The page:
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Optimal Monetary Policy in an Interdependent World

  • Michael Evers


In the literature on international monetary policy, the paradigm is that gains from coordination are fairly small. Monetary policy is conducted to stabilize macroeconomic fluctuations and gains from policy coordination arise from preventing national monetary authorities from strategically manipulating the terms of trade by means of these stabilization policy instruments. However, as it has been emphasized by \cite{lucas:2003a}, welfare gains from stabilizing fluctuations are generically small since they are of second order. In this paper, I develop a dynamic stochastic two-country model with sticky wages and a cash-in-advance restriction which is in the spirit of the New Open Economy Macroeconomics framework. In this environment, monetary authorities can manipulate the terms of trade by conducting a general short-run monetary policy using both the nominal interest rate and the money supply. The money supply affects the terms of trade by altering the nominal exchange rate ex post and it is used in the traditional way so as to stabilize macroeconomic fluctuations. The nominal interest rate affects the terms of trade by changing expected inflation ex ante. Self-oriented national policymakers use the nominal interest rates to raise the terms of trade ex ante. This leads to an inefficient inflation tax whose welfare effects are of first order. Consequently, gains from monetary policy coordination are of first order.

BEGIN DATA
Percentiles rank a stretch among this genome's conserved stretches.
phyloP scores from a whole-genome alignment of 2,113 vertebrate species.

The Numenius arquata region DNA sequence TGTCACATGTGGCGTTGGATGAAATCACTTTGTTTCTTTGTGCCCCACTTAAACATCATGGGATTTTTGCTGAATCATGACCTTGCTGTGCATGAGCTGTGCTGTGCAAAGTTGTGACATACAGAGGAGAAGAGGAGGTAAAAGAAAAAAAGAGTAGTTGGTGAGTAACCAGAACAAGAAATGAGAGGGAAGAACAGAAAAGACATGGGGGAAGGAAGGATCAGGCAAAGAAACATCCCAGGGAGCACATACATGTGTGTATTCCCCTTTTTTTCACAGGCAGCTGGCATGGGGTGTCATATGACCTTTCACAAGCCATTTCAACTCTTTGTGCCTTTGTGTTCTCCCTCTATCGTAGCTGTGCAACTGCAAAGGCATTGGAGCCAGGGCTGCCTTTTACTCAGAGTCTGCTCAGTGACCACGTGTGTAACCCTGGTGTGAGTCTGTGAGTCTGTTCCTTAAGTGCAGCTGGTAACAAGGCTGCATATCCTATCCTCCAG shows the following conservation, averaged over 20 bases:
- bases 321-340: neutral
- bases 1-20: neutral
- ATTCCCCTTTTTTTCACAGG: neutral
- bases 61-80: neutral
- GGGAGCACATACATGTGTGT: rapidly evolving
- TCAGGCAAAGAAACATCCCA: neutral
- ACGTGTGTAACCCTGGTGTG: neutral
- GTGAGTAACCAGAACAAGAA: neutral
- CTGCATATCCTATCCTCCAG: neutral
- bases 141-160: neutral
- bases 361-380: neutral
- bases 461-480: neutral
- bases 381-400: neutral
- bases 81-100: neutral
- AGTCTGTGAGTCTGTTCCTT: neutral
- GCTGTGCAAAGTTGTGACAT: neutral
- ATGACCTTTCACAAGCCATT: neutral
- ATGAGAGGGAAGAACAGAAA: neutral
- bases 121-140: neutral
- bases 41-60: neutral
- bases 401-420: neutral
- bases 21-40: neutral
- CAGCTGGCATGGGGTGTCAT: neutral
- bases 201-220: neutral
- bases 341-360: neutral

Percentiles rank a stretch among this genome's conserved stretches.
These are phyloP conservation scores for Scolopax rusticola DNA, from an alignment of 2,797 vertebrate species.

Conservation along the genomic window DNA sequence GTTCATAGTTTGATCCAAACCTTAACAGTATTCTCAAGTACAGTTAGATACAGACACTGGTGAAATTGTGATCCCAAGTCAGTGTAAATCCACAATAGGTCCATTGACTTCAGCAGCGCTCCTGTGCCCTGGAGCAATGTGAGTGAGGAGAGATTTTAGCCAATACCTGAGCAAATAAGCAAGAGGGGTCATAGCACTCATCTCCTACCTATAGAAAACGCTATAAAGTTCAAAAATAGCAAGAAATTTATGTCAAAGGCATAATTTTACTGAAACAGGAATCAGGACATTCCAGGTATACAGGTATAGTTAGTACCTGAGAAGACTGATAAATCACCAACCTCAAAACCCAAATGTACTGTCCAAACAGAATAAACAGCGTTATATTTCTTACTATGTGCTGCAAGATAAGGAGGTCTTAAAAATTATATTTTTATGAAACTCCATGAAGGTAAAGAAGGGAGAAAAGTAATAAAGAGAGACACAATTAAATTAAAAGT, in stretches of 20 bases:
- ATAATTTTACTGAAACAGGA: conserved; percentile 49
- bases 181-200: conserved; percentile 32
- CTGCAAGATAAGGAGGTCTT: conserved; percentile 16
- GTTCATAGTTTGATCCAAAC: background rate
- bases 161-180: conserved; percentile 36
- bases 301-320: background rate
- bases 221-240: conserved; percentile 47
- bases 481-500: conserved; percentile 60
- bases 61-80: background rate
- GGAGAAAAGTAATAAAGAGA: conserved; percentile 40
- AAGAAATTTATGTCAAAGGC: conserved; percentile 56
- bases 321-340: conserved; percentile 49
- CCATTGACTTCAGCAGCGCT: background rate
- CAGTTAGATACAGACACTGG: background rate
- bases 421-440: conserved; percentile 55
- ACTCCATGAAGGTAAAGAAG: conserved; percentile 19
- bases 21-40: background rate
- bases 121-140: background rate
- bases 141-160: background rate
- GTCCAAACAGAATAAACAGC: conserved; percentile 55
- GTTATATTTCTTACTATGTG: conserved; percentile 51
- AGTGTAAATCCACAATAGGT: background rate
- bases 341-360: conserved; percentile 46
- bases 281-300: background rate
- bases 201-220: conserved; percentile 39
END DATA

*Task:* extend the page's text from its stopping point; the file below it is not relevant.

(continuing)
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Paper provided by University of Bonn, Germany in its series Bonn Econ Discussion Papers with number bgse10_2007.

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Length: 25
Date of creation: Jul 2007
Date of revision:
Handle: RePEc:bon:bonedp:bgse10_2007
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